Why are we sometimes unable to remember events, places and objects? This concise overview explores the concept of 'forgetting', and how modern society affects our ability to remember things. It takes ideas from Francis Yates classic work, The Art of Memory, which viewed memory as being dependent on stability, and argues that today's world is full of change, making 'forgetting' characteristic of contemporary society. We live our lives at great speed; cities have become so enormous that they are unmemorable; consumerism has become disconnected from the labour process; urban architecture has a short life-span; and social relationships are less clearly defined - all of which has eroded the foundations on which we build and share our memories. Providing a profound insight into the effects of modern society, this book is a must-read for anthropologists, sociologists, psychologists and philosophers, as well as anyone interested in social theory and the contemporary western world.

The Anthropology of Time

Author: Alfred Gell
Publisher: Berg Pub Limited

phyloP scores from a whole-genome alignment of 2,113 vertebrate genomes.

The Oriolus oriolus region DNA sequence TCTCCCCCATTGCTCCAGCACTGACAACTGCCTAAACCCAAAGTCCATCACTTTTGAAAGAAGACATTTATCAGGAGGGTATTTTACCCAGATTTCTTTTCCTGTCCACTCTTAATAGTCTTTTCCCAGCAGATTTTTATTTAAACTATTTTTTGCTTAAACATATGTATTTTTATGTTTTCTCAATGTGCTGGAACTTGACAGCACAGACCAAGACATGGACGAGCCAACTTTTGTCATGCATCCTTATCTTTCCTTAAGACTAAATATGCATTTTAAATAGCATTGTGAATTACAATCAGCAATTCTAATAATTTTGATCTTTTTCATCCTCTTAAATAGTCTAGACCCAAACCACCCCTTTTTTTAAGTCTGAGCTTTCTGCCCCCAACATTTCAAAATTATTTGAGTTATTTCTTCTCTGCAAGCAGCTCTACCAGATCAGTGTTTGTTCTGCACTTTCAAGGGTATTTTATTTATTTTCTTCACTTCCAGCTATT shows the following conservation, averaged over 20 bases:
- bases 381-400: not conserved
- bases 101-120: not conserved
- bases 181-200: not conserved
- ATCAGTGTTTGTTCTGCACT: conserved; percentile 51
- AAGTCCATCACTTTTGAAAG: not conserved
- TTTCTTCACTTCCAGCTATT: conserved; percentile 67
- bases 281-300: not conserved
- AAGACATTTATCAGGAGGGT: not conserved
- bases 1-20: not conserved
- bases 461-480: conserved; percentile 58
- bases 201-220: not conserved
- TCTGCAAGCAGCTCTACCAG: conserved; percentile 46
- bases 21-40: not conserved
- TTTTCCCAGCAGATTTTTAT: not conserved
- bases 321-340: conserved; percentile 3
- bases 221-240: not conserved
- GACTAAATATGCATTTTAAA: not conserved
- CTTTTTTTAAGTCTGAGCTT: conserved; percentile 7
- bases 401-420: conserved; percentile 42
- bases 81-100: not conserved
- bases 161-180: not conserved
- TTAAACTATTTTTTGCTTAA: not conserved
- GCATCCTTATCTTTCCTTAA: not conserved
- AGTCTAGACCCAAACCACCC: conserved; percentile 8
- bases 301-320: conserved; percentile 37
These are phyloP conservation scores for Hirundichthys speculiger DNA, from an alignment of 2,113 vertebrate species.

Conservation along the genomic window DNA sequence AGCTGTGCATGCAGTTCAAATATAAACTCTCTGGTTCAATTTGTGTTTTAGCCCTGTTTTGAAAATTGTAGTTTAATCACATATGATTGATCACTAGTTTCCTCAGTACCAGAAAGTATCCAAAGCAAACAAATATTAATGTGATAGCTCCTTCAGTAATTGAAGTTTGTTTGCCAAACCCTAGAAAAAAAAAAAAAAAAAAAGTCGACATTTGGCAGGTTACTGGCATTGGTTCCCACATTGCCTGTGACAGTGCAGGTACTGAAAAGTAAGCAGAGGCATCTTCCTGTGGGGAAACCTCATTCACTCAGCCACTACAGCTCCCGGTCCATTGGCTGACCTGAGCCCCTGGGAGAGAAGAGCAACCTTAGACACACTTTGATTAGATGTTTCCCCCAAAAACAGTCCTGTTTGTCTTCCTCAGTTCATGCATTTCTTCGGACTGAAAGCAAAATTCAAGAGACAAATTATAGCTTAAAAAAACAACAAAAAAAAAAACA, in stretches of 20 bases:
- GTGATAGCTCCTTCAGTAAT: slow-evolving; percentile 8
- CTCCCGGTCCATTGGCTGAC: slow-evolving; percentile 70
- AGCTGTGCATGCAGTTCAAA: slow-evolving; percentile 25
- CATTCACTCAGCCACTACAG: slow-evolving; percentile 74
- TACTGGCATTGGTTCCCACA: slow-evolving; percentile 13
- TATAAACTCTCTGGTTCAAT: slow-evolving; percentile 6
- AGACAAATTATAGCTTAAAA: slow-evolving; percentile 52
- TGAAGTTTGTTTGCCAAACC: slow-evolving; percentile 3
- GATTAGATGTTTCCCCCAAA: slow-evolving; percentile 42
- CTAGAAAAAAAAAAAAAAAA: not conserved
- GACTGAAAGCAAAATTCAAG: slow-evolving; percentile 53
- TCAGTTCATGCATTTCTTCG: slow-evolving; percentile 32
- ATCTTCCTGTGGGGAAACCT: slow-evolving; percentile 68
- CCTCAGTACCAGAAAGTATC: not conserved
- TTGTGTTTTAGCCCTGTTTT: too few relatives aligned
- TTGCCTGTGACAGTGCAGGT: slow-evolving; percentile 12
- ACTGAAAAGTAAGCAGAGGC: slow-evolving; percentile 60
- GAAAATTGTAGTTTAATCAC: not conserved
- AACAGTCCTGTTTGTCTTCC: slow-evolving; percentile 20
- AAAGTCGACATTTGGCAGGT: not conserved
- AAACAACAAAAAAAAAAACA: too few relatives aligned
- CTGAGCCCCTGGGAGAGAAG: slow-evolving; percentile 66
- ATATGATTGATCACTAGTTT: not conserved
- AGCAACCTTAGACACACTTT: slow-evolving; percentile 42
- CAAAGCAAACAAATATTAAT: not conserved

ISBN: 0854968903
Release Date: 1992
Genre: Science

Time - relentless, ever-present but intangible and the single element over which human beings have no absolute control - has long proved a puzzle. The author examines the phenomenon of time and asks such fascinating questions as how time impinges on people, to what extent our awareness of time is culturally conditioned, how societies deal with temporal problems and whether time can be considered a `resource' to be economized. More specifically, he provides a consistent and detailed analysis of theories put forward by a number of thinkers such as Durkheim, Evans-Pritchard, Lévi-Strauss, Geertz, Piaget, Husserl and Bourdieu. His discussion encompasses four main approaches in time research, namely developmental psychology, symbolic anthropology (covering the bulk of post-Durkheimian social anthropology) `economic' theories of time in social geography and, finally, phenomenological theories. The author concludes by presenting his own model of social/cognitive time, in the light of these critical discussions of the literature.